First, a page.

European Banks Asking Too Much for Assets, Solus’s Pucillo Says

European banks are asking too much for the assets they have to sell to boost capital levels, according to Chris Pucillo, founder of Solus Alternative Asset Management LP.

“Right now, the prices of the assets on the banks’ balance sheets that they’re looking to unload are just not offered at the right levels,” Pucillo, who’s also chief investment officer of the $2.6 billion hedge-fund firm in New York, said today in an interview with Stephanie Ruhle on Bloomberg Television’s “InsideTrack.”

The banks, which need to increase reserves to comply with new regulations, aren’t willing to mark down their assets low enough, Pucillo said.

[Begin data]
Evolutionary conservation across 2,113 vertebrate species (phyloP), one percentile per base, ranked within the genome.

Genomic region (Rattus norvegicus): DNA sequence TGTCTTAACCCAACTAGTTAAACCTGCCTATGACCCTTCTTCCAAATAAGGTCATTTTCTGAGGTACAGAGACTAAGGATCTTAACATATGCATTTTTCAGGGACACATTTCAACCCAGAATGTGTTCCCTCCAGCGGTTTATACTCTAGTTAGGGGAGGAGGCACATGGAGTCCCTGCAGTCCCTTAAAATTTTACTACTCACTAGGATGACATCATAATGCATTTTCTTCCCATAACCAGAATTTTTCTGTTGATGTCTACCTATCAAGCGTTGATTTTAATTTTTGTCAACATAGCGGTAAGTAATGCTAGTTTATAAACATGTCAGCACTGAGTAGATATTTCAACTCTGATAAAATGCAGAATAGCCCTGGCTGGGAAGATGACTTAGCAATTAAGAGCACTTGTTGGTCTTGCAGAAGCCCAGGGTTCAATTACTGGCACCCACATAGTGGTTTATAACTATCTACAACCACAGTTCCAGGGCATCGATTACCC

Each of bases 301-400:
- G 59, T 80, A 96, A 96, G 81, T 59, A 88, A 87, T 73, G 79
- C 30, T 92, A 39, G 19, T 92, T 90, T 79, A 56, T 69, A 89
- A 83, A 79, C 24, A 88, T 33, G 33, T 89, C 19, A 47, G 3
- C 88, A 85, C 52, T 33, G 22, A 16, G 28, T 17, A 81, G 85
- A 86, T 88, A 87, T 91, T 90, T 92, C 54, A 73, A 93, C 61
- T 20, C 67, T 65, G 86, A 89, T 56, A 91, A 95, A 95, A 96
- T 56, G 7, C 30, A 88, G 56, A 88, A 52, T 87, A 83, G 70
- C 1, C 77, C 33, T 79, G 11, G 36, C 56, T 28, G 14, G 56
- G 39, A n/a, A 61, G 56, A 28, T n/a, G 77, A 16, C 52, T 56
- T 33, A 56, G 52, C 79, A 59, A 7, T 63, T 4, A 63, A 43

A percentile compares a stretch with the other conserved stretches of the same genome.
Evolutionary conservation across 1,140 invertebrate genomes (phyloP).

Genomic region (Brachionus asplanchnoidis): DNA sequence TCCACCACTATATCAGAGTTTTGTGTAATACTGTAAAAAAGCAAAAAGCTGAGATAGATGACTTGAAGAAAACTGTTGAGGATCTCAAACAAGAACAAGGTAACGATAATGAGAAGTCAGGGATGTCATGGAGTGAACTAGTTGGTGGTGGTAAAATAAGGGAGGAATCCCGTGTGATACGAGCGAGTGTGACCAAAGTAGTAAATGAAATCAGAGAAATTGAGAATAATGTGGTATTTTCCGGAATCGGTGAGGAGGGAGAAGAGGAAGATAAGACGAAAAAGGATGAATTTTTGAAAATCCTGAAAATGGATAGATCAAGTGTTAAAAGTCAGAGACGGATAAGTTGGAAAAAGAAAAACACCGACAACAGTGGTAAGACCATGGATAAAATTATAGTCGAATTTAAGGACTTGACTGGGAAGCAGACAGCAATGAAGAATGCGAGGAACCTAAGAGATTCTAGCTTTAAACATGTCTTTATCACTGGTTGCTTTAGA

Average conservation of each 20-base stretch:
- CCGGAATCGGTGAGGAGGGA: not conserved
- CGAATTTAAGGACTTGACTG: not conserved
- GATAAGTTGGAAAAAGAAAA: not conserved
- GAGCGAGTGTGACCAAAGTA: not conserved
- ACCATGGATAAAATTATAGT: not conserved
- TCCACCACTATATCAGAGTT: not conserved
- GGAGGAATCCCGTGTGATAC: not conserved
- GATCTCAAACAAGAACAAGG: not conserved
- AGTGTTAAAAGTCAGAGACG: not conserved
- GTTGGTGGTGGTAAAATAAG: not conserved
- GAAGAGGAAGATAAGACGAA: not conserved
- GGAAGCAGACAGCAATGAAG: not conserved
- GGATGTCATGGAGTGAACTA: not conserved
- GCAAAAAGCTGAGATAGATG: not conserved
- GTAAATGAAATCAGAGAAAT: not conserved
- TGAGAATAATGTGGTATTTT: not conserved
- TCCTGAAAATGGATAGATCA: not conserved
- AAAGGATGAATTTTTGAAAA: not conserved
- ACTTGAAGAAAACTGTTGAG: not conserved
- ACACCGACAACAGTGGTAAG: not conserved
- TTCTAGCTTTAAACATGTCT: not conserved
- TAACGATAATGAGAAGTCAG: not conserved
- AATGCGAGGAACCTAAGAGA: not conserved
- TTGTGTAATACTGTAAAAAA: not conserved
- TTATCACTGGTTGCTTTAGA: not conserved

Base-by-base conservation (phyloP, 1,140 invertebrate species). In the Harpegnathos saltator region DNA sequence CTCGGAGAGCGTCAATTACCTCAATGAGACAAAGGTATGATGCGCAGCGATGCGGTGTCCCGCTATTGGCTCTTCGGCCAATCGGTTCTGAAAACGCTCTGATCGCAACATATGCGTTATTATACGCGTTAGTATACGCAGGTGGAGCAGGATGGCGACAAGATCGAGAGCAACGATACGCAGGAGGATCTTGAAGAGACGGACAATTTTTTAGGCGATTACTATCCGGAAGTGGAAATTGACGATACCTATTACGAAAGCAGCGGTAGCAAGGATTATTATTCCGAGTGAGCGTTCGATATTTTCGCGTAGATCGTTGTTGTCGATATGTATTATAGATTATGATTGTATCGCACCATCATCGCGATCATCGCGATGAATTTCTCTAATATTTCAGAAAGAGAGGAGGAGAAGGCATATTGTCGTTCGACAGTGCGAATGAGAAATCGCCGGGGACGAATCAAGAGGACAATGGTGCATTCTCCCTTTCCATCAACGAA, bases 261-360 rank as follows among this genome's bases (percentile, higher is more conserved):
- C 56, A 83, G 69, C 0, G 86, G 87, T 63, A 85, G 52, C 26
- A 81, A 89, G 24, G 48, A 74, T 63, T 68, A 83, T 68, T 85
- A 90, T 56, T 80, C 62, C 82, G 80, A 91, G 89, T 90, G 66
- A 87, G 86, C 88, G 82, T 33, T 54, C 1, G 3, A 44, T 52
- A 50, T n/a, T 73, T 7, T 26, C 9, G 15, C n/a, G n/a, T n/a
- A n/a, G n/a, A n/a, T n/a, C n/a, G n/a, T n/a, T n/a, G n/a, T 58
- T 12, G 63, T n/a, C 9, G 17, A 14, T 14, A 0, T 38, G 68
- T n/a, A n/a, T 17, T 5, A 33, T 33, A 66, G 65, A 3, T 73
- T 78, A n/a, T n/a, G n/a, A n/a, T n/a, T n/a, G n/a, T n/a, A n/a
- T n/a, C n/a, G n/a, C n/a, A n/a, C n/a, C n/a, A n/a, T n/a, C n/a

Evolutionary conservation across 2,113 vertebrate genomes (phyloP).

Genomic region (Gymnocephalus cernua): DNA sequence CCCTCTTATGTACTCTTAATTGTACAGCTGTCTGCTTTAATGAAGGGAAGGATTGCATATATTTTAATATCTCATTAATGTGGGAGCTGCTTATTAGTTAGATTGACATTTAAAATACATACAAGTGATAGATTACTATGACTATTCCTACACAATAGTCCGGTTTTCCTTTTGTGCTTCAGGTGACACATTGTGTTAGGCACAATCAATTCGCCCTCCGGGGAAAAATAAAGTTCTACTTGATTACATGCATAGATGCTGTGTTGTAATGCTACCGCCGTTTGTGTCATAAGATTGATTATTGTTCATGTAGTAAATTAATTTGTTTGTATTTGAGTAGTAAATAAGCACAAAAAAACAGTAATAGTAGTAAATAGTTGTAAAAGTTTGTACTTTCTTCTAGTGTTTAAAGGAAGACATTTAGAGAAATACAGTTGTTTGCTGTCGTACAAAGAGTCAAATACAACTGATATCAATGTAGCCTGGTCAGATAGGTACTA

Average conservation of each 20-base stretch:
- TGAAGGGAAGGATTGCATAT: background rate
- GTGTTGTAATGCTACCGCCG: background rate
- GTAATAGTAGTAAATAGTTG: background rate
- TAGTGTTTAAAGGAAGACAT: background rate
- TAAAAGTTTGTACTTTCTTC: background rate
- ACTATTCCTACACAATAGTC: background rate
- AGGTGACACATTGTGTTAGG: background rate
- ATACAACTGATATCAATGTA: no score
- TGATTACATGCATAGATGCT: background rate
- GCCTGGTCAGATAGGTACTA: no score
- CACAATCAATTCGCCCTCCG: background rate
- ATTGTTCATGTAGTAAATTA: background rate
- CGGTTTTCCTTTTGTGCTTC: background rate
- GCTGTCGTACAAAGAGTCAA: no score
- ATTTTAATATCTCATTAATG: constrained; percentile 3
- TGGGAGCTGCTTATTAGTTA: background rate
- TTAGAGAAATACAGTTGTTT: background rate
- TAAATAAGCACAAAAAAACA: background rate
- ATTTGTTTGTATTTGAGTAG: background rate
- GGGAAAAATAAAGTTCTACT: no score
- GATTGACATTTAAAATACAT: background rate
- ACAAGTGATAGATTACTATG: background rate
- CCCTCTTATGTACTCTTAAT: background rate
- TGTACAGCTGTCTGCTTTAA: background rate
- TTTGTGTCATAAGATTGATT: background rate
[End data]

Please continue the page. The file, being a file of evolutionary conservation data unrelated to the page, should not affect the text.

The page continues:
Other investors have been seeking to take advantage of Europe’s sovereign-debt crisis to snap up securities at deep discounts. David Rubenstein, co-founder of Carlyle Group Inc., said the European sovereign-debt crisis has made the region “the world’s greatest single opportunity” in a Feb. 28 speech at a conference in Berlin.

“We see funds that have been raised for this opportunity and they’re going to be in a highly competitive environment because there’s so many of them,” Pucillo said.

Solus, founded in 2007, is focused on investing in bankruptcy claims and firms emerging from reorganization, where performance isn’t dependent on the overall market, Pucillo said. Last month, the firm hired Scott Martin and C.J. Lanktree, the former co-heads of Deutsche Bank AG’s distressed products group.

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